When it hits the water, slowly wind in all the slack line to pull the float down to the leger until it hits the ring. You’ll feel the float jam against it and the line goes solid.
Next, slacken the drag on your reel and pull a foot of line at a time off the spool. Count how many feet it takes for the float to reappear on the surface - that’s the depth of the water.
By casting across your swim you’ll map any depth variations and underwater features that are attractive to tench.
By inching the leger across the lakebed you’ll also discover the thickness of any weed. Thick weed will grip the float, whereas in areas of sparse cover you’ll feel the leger bounce across the hard bottom, or pluck against occasional strands of weed.
Ideally, I look for a swim where an area of sparse weed is surrounded by thick weed.
At the venue where these pictures were taken, Horseshoe Lake in Gloucestershire, I fished the perfect tench spot.
Located at 40 yards range, within easy casting distance of a loaded swimfeeder, I found a patch of thinner weed surrounded by the heavy stuff.
Perfect. I knew my rig and bait would be presented cleanly but the heavy weed nearby would give sanctuary from which to attract fish to my baited area.
STEP 3 - BAIT AND WAIT
Whereas I used to catch tench by regularly loosefeeding a few maggots or grains of corn round my float, the cornerstone of my modern tench attack is a ‘bait and wait’ tactic – I lay a large bed of feed on the bottom then wait for fish to settle on it.
If you are fishing at short range you can bait an area by catapult, for feeding at longer distances you can use groundbait to bind feed into balls that can be catapulted further.
But the best way to lay a bed of bait 30 or 40 yards from the bank is with a bait rocket, also known as a ‘spod’. Spodding is a technique many dismiss as being too advanced. I’ve often been told it’s something reserved for the ‘bivvy boys’.
Well, I’m telling you it isn’t hard to do at all, and here’s what you need to start spodding:
>> A strong, cheap, spod rod. Several firms produce them for around £50, like my TF Gear Signature Spod rod.
>> A large capacity reel, I use the £50 Okuma Axeon.
>> Braided mainline, such as 30lb TF Gear Grunt Banana braid.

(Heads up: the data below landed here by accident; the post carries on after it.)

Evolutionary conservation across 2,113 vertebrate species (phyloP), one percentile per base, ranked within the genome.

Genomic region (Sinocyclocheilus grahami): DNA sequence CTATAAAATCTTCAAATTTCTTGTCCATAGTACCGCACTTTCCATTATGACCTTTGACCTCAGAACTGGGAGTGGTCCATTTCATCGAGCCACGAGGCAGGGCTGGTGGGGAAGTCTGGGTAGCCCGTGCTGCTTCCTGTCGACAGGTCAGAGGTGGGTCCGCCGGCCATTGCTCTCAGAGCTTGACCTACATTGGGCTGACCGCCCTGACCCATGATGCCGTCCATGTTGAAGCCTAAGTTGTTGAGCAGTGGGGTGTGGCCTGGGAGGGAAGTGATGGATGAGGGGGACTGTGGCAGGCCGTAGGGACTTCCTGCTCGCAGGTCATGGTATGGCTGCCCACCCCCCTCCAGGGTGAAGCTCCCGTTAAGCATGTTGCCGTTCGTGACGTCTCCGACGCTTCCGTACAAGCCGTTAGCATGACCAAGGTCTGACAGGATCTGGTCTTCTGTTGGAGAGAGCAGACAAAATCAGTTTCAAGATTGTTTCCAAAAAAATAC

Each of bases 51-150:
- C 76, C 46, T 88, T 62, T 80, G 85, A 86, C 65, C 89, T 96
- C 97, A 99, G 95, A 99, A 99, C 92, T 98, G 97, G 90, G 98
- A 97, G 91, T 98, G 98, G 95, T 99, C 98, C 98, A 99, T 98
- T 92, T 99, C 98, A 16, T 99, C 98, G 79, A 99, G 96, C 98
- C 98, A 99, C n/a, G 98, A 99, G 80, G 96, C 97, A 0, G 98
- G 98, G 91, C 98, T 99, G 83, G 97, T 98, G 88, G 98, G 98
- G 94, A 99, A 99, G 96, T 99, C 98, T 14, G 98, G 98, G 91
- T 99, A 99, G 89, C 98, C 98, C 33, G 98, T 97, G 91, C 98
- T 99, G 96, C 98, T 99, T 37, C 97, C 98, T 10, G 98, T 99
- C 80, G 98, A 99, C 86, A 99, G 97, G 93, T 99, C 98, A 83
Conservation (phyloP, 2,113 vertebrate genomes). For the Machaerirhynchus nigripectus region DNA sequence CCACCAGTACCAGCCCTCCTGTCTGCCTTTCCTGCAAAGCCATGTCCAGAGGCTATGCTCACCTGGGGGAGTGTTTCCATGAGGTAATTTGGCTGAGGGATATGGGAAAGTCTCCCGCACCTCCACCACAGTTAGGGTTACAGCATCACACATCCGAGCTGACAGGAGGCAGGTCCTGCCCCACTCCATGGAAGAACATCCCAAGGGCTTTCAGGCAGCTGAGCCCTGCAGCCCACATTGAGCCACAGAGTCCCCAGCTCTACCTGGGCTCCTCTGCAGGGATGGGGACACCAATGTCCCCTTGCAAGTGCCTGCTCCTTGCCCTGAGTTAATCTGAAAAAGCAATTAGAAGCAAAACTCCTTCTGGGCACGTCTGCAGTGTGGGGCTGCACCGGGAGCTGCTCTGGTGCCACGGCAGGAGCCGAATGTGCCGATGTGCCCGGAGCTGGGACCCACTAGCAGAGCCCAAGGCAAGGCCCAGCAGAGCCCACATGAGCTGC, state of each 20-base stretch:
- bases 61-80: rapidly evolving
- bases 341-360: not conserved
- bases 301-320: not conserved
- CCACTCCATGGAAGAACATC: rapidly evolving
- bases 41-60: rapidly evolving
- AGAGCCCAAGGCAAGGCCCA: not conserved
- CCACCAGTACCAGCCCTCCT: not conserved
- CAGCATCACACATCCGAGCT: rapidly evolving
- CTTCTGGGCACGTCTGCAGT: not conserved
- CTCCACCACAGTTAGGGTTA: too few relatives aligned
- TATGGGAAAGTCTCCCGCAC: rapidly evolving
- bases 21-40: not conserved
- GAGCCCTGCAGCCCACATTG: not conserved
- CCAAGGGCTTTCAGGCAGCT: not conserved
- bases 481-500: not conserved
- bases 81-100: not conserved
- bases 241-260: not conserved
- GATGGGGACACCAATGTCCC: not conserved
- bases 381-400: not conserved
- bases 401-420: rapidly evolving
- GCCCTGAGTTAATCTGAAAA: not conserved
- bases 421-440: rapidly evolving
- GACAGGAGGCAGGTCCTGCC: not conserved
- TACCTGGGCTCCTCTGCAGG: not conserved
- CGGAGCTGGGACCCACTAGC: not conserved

>> A spod, like the Free Spirit Particle Spod.
All you do is thread the braided line through the rings of the spod rod, tie on the spod, fill it with bait and cast it at your marker float.
As the diagram (above) shows, when the spod hits the water the buoyant nose causes it to ‘up end’ and the bait is dumped on the spot you’ve selected with the float. EASY!
Spodding has four great advantages:
1 - With practice it allows you to deliver bait with great accuracy.
2 - It shortcircuits baiting up – you can spod lots of bait in 10 minutes giving you more time to go fishing.
3 - Spods allow you to feed small particles of food beyond catapult range. These tiny bits of food hold fish in your swim for a long time.
4 - It gets you catching quickly. With a carpet of feed on the lakebed fish respond quickly to your hookbait.
In the sequence (below), I detail what baits I use in the spod but I also show you how I load it to ensure minimum spillage when I cast out.
Now to the business end and the good news is my rig is easy to tie and uses the most basic of baits - maggots.
As the diagram (above) shows, I use a ready-tied TF Gear Secret Trap leader, fitted with a lead clip, onto which I slip a large Drennan openend feeder. The feeder is stuffed with red maggots sandwiched between two plugs of groundbait (top right).
As for my hooklink, I use a knotless knot (see sequence below) to attach a size 10 Korda Wide Gape hook to a 10lb TF Gear Invisilink hooklink. It’s a soft, tough line to take the strain of playing tench in weed. In fact the only remotely clever bit of the rig is the hookbait.
As you can, see I fill the hook with four or five maggots but also thread a sliver of red rig foam to the hair loop formed with the knotless knot.
Why? Well the weight of the hook will be off-set by the foam, making the hookbait behave naturally and appear less suspicious to a fish.